\32\ Request for Rehearing of Midwest ISO at 4.

Commission Conclusion

59. The Commission will deny these requests for rehearing. We will make one minor revision to label these special interconnection procedures for wind plants as ``Appendix 7'' to the LGIP, as discussed in more detail below.

60. In response to arguments that the self-study procedures for wind plants give these plants a preference, we reiterate that these procedures were developed to recognize the technical differences of wind plants. Unlike conventional generators, wind plant design specifications and configurations can change significantly based on their placement on the transmission system.\33\ For example, the placement of wind turbines, voltage support devices, transformers, and other equipment (including the layout of the medium voltage collector system) depend on the location of the wind plant, the location of other generators on the transmission system, and other information included in the base case data.\34\ To accommodate these differences, the Final Rule permits wind plants to enter the interconnection queue with a set of preliminary electrical design specifications depicting the wind plant as a single generator, instead of providing detailed design specifications as required by Order No. 2003. Treating wind plants differently in this regard is not unduly discriminatory or preferential, but as noted elsewhere, simply recognizes that wind plants have different technical characteristics than the more traditional forms of generation that the LGIP and LGIA were designed to accommodate. We continue to believe that without this reasonable accommodation, Transmission Providers could frustrate the interconnection of wind plants by requiring them to submit detailed design data, which they cannot do until later in the interconnection process.

\33\ Final Rule at P 97.

\34\ Id.

61. We are not persuaded that the reasonable self-study provision we adopted will make the interconnection

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queue process significantly more difficult or complex. Wind plant Interconnection Customers who provide the preliminary single generator equivalent data are required to provide final detailed electrical design specifications no later than six months after submitting the initial Interconnection Request. This six-month time period takes into account the procedures needed before the start of the System Impact Study, including the Feasibility Study and negotiation of study agreements. Therefore, the Transmission Provider will receive from the wind plant the detailed design information needed to conduct the System Impact Study. For this reason, we also deny Midwest ISO's request to modify the six-month deadline. If we adopted Midwest ISO's proposed modifications, the Transmission Provider could request that the wind plant provide detailed design specifications at any time it believes it is ready to begin the System Impact Study, even a day after the initial Interconnection Request is submitted. As a result, this modification would defeat the purpose of permitting wind plants to submit preliminary design specifications, and could allow Transmission Providers to frustrate the interconnection of wind plants.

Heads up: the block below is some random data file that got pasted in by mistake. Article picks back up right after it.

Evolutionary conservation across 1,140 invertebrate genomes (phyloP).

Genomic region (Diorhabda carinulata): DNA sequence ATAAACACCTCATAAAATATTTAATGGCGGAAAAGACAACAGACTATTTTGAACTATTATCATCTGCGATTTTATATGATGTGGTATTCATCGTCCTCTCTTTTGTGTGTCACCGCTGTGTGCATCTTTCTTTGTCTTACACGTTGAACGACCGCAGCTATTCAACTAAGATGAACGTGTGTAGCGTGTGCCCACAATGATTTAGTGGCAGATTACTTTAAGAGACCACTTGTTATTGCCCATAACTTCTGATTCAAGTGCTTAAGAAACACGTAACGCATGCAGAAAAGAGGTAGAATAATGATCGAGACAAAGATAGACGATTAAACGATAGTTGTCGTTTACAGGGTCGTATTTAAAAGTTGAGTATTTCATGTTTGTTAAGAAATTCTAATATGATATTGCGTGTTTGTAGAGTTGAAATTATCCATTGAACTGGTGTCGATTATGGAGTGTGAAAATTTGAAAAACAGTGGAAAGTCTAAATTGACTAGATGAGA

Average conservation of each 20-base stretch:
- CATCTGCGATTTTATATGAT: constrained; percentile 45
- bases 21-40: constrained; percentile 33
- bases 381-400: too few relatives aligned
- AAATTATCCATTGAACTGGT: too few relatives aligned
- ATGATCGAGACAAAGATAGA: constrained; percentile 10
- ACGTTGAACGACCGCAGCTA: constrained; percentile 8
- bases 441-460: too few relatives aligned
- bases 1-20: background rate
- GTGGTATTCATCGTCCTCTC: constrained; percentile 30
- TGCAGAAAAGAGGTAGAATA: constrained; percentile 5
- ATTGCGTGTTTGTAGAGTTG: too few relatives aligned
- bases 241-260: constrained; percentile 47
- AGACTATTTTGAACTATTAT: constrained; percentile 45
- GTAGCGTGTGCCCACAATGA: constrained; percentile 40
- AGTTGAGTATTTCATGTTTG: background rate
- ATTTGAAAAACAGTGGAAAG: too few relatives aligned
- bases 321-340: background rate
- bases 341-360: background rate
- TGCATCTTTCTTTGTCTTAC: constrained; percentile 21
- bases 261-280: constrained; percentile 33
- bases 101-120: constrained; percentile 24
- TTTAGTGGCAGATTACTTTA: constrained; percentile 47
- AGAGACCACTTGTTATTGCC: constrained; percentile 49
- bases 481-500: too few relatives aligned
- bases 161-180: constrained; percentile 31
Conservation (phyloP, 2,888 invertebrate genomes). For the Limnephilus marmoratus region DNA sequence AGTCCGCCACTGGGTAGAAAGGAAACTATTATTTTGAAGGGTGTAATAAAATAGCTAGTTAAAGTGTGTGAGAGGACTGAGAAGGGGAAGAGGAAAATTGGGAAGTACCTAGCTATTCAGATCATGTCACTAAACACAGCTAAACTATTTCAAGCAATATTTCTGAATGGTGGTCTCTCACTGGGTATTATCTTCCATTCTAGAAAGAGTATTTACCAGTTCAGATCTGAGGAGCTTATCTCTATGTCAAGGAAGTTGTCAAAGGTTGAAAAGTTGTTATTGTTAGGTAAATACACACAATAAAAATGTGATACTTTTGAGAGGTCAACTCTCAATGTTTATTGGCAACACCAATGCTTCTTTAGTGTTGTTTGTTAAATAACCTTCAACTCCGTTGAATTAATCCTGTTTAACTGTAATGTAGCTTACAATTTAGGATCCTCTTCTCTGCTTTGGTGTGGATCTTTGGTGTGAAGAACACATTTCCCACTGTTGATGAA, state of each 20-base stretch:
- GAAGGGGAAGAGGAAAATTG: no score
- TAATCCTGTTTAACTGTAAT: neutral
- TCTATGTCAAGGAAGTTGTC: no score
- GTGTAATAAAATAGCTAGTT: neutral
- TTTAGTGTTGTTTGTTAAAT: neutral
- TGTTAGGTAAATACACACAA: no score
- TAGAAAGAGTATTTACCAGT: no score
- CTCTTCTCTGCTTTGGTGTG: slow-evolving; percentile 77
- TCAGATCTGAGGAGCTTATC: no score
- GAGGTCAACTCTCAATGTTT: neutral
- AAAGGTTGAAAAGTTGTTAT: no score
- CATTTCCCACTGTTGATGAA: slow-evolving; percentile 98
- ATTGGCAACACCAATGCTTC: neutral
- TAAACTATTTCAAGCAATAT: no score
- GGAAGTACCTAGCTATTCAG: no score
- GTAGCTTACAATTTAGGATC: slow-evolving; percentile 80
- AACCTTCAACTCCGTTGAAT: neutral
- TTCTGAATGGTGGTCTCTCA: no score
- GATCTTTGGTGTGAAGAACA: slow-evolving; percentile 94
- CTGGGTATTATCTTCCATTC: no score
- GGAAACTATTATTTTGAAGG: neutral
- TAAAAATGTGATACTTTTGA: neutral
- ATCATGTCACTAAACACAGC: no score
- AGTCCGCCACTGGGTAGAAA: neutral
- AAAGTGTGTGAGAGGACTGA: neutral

62. With respect to the alternative suggestion by EEI and NU that the Transmission Provider be permitted to determine that a detailed design specification later submitted by the wind plant Interconnection Customer is a material modification of the Interconnection Request, we note that section 4.4 of the LGIP already addresses modifications and will apply to wind plants as well as other generating technologies. When applying this section to wind plant Interconnection Requests that first submit preliminary design specifications, Transmission Providers are not to consider the detailed design data provided later by the wind plant Interconnection Customer to be a material modification unless it significantly departs from the preliminary specifications provided. In other words, the detailed design provided later should be substantially the same as the initial single-generator equivalent design in terms of its costs and effect on the transmission system.

63. Finally, to avoid confusion, the Commission will rename the Appendix G to the LGIP it adopted in the Final Rule as ``Appendix 7, Interconnection Procedures for a Wind Generating Plant.'' Accordingly, when complying with the Final Rule and this order on rehearing, public utilities must adopt the special interconnection procedures applicable to wind plants as Appendix 7 to their LGIPs. The low voltage ride- through, power factor design criteria and SCADA provisions should continue to be labeled ``Appendix G'' to the LGIA.

D. Adoption of Appendix G on an Interim Basis Only